The 2013 Hazardous Weather Testbed: SSEC/CIMSS Scientists Demonstrate Satellite Products to Forecasters

Each year forecasters strive to detect severe weather earlier so that timely warnings can be issued. Every extra minute is critical; the sooner the warnings come, the sooner the public can take action, translating into more lives saved and potentially less property damage. Determined to make this difference, forecasters are eager for new tools and the training to use them. At the same time SSEC/CIMSS scientists have been researching new methods of severe weather detection using satellite data. For three weeks this month, six SSEC/CIMSS scientists will travel to Norman, OK to participate in the 2013 Hazardous Weather Testbed (HWT) to share their research with forecasters, who learn to use the products and provide feedback to the developers on their effectiveness.

Forecasters and researchers at a briefing during Week 2 of the HWT.

Forecasters and researchers at a briefing during Week 2 of the HWT. (Photo credit: Amanda Terborg, SSEC/CIMSS)

The HWT brings researchers and forecasters together to evaluate tools that will allow the forecasters to create better forecasts and timely warnings. CIMSS researchers have been participating in the HWT since 2009 with a focus on developing and sharing products that will improve the lead times for warnings.

According to Chad Gravelle, SSEC/CIMSS Satellite Liaison for the National Weather Service, “One of the goals is to try and issue these warnings a little sooner than with legacy products… to try to incorporate new products and see how they fall in the warning process. Does the tool allow you to do that [issue warnings sooner]? Do you have enough confidence with these tools?”

CIMSS researchers are also preparing forecasters for the types of products that will be available from GOES-R, the next generation geostationary weather satellite set to be launched in 2015. The products that CIMSS scientists are demonstrating this year include:

  • Cloud and moisture imagery which are simulations of the imagery that will be available from GOES-R;
  • Cloud Top Cooling (CTC) rate, which Gravelle described as “a quantitative estimate of how fast convective clouds are growing” which helps indicate whether a storm is beginning to develop, what is known as convective initiation; and
  • NearCasting model, a short-term (0-6 hour) forecast of moisture and instability, developed by SSEC’s Ralph Petersen.

Working in teams of two, the HWT forecasters practice using these (and other) tools and techniques to issue warnings for severe weather. While the forecasters are looking at live weather around the United States, the warnings they issue do not leave the HWT, creating a safe and yet realistic situation for training and evaluation purposes, noted Gravelle.

Chris Leonardi (Weather Forecast Office, Charleston, WV) looking at the CTC and convective initiation data.

Chris Leonardi (Weather Forecast Office, Charleston, WV) looking at the CTC and convective initiation data. (Photo credit: Amanda Terborg, SSEC/CIMSS)

At the end of each day, forecasters complete surveys and discuss with each other what they learned and experienced as they attempted to put their knowledge into practice. All the feedback will be compiled into a final report at the conclusion of the HWT to allow developers to explore how they can improve their products and make them more useful to forecasters.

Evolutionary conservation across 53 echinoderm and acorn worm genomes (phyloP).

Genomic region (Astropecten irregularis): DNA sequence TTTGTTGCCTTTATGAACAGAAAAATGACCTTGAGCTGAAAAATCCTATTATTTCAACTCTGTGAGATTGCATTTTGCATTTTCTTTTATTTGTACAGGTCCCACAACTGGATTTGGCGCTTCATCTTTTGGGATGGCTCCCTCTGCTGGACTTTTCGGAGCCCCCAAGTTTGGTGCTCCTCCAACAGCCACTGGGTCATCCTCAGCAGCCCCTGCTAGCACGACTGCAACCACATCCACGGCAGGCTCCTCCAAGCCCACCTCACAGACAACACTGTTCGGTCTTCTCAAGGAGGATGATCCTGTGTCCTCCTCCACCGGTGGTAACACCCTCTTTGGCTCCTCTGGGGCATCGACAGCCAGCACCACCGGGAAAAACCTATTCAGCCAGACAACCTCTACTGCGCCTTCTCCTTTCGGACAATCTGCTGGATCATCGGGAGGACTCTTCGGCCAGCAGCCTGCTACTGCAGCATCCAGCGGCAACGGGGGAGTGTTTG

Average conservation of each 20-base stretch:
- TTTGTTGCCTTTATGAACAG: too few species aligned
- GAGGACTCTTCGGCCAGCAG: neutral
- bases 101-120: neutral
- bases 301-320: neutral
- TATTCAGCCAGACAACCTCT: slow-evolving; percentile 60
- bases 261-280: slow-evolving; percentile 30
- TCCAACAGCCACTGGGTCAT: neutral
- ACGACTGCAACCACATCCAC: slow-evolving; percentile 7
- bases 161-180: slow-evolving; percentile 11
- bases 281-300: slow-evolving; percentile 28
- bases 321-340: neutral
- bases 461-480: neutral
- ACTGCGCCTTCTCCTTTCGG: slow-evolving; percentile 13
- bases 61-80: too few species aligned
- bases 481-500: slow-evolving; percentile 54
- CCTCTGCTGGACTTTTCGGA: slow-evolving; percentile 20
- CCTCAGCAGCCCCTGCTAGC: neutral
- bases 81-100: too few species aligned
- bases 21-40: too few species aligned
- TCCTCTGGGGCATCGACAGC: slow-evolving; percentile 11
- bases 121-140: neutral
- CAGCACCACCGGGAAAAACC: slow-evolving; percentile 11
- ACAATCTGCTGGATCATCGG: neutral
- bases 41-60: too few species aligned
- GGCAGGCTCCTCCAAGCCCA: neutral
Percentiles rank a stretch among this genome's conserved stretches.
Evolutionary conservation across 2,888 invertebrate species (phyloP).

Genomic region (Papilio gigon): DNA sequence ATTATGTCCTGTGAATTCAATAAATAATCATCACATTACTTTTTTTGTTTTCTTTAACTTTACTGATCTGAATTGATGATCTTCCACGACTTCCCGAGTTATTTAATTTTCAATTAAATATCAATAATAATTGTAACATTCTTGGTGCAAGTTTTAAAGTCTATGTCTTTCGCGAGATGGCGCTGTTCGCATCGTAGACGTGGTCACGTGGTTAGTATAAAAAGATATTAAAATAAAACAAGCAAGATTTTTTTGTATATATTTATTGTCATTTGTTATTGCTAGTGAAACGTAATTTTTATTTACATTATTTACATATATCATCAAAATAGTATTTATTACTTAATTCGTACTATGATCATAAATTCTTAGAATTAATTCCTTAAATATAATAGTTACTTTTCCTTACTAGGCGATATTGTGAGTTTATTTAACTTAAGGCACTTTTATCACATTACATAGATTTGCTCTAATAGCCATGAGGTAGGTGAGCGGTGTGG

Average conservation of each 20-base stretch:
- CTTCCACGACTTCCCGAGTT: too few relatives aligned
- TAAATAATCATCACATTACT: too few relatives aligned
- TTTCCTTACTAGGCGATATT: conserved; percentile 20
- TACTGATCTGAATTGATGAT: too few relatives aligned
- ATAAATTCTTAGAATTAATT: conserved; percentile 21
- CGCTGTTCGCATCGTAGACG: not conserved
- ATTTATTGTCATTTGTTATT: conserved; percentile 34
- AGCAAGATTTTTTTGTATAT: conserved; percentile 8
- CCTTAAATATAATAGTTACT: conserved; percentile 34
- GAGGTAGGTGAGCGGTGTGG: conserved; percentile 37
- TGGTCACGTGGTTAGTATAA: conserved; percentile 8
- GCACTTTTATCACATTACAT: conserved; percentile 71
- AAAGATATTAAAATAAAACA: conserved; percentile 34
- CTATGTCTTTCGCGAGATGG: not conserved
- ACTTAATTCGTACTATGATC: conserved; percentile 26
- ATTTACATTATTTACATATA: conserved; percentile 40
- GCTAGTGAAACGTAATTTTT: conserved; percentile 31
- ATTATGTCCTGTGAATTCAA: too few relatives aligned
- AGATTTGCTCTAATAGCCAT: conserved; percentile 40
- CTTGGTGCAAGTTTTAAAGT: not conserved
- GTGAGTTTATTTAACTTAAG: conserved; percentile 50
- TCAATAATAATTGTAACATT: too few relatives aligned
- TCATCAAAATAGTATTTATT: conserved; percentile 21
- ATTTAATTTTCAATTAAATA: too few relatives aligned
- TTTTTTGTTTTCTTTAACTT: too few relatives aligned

The feedback the forecasters provide on each product is invaluable. Amanda Terborg, SSEC/CIMSS Satellite Liaison for the Aviation Weather Center, credits the amount of time forecasters spend preparing themselves even before they arrive at the HWT. “The training that they go through, the WES [Weather Event Simulator] cases that they go through, are very good. When they come here, they already know what they’re doing with the products. So they are able to give some very good feedback.”

Gravelle commented on how the CTC has evolved as a result of HWT feedback. Early on forecasters noticed that any upper-level cloud cover caused problems for the CTC’s effectiveness. Consequently, CIMSS researchers made adjustments so that the product not only handles thin clouds above the developing convection, but now also works at night.

Of the three CIMSS products being evaluated this year, Gravelle noted that forecasters seem particularly interested in learning more about the CTC. “It’s a tool that they’re not familiar with … this Cloud Top Cooling product fills a void between a short-term model forecast and actual observations of convection.”

To show what the forecasters are working on and evaluating during the HWT, a blog has been created to highlight sample cases. For example, on 9 May SSEC/CIMSS researcher Lee Cronce wrote a post noting the CTC’s success in detecting the potential for severe convection near Amarillo, TX. Initially noted with the help of satellite data at 2045 UTC, the developing storm later turned more severe, producing hail (first reported at 2251 UTC).

CTC at 2045 UTC on 9 May 2013 near Amarillo, TX.

CTC at 2045 UTC on 9 May 2013 near Amarillo, TX.

Reflectivity from the Amarillo, TX radar at 2249 UTC, around the time of the first report of hail, showing the now developed storm.

Reflectivity from the Amarillo, TX radar at 2249 UTC, around the time of the first report of hail, showing the now developed storm.

In addition to Gravelle, Terborg, and Cronce, SSEC/CIMSS scientists Wayne Feltz and Jason Otkin, along with graduate student Jordan Gerth, will travel to Norman, OK to interact with forecasters at the HWT. With each demonstration they have the opportunity to share products that they hope will in time become operational, adopted by the National Weather Service making them available to all forecast offices on a regular basis.

For more information about the HWT:
GOES-R Proving Ground HWT blog
NOAA HWT Web site

by Leanne Avila